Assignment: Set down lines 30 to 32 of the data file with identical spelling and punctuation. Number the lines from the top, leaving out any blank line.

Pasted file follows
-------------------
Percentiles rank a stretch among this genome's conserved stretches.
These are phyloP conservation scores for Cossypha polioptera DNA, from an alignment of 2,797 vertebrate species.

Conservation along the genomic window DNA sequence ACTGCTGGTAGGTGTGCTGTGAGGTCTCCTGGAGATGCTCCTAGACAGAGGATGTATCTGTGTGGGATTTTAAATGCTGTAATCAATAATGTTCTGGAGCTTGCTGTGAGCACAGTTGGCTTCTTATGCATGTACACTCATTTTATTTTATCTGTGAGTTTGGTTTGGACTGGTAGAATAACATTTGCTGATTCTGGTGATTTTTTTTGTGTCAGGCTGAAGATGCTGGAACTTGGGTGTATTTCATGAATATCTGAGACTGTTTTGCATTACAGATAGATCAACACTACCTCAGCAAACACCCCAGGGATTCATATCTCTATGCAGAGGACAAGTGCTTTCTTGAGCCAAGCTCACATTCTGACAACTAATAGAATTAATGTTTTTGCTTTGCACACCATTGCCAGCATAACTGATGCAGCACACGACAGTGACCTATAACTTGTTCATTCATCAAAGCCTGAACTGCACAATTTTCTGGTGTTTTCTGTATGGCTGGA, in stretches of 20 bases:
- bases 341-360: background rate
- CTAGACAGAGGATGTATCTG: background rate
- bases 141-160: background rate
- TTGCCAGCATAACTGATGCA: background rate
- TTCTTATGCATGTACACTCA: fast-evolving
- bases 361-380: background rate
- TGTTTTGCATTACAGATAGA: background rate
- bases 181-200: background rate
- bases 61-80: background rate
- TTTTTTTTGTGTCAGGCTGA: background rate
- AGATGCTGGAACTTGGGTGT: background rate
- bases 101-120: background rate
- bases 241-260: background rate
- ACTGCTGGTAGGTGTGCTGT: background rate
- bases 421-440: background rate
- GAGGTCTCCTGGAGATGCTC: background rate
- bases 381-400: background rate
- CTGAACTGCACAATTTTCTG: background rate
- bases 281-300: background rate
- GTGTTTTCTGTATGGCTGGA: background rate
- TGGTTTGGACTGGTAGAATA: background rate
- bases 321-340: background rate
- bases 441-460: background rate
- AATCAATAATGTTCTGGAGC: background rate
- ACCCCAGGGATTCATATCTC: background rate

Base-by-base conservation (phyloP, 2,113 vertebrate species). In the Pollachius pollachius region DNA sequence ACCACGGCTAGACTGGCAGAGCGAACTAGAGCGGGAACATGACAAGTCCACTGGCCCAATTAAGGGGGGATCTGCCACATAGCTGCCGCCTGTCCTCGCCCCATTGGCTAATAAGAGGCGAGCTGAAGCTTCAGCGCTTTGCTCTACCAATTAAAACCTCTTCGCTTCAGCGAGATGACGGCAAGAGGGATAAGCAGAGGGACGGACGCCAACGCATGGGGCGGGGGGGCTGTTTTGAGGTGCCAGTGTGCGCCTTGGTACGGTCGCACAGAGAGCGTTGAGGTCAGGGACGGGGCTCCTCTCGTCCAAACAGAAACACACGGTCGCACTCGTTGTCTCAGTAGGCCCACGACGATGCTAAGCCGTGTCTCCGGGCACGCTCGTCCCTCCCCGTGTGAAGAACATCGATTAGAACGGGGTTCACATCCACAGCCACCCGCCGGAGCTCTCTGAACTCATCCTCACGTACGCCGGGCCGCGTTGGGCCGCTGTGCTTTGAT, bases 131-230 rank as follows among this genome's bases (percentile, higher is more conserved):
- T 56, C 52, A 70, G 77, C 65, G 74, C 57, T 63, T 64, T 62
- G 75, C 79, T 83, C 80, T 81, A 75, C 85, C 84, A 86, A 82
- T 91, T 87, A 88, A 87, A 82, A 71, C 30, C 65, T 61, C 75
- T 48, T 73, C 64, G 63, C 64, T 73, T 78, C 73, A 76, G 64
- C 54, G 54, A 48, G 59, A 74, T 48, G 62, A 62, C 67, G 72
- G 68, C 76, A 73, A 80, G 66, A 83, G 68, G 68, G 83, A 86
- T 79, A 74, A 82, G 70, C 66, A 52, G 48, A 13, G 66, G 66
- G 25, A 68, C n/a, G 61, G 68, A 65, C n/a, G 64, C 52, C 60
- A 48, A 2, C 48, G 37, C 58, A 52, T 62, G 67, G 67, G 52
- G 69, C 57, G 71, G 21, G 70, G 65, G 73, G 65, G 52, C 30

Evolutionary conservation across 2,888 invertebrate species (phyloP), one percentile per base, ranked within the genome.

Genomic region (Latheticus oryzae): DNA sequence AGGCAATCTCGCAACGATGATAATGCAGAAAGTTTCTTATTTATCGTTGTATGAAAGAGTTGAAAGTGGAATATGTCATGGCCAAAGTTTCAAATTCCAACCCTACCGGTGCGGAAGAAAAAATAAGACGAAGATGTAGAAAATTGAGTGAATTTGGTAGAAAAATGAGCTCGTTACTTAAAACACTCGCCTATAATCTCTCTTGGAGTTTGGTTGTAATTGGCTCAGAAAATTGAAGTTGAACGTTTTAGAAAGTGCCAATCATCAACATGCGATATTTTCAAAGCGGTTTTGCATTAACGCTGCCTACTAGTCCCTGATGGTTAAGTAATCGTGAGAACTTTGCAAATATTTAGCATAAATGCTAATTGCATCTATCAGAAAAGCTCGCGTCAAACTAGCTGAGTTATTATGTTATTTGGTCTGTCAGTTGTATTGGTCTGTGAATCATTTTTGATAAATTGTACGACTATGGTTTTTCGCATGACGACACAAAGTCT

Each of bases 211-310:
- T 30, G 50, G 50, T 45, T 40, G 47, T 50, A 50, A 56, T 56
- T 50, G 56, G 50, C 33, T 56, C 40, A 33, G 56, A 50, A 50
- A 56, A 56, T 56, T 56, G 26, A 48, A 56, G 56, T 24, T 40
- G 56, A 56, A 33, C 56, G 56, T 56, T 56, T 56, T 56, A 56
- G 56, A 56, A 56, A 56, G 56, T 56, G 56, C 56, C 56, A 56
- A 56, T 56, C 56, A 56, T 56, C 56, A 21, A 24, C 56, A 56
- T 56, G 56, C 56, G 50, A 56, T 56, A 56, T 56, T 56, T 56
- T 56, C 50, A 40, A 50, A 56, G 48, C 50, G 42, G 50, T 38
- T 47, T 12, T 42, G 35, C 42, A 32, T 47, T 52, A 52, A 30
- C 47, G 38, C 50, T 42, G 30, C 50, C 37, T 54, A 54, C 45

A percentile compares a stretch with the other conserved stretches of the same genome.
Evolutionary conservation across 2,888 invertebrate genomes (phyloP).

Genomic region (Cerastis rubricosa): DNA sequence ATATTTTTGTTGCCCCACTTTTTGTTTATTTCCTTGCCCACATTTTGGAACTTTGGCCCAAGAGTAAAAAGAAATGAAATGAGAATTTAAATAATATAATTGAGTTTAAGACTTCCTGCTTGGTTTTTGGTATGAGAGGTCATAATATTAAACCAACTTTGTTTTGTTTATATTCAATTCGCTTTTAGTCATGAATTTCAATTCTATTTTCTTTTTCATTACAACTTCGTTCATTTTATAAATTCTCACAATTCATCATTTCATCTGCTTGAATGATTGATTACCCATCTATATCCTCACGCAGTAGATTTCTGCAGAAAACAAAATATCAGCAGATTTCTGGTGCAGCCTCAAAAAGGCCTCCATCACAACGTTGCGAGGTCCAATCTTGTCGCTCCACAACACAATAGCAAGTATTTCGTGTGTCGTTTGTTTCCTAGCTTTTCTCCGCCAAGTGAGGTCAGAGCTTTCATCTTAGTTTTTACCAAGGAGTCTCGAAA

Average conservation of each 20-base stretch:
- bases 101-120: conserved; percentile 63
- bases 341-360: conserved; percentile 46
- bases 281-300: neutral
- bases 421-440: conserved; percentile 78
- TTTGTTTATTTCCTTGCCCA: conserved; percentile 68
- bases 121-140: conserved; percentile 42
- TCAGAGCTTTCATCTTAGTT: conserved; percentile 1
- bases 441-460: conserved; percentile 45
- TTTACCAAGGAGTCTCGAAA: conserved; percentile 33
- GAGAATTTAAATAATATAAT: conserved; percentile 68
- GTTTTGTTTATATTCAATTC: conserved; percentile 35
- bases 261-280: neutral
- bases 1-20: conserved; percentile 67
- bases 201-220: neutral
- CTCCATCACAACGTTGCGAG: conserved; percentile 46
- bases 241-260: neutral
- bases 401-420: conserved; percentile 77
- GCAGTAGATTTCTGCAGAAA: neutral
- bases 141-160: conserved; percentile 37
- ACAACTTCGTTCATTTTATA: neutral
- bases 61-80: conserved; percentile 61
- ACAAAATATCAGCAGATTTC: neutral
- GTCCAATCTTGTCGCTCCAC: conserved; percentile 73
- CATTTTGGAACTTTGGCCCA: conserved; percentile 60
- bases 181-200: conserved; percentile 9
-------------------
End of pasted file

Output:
- T 56, C 52, A 70, G 77, C 65, G 74, C 57, T 63, T 64, T 62
- G 75, C 79, T 83, C 80, T 81, A 75, C 85, C 84, A 86, A 82
- T 91, T 87, A 88, A 87, A 82, A 71, C 30, C 65, T 61, C 75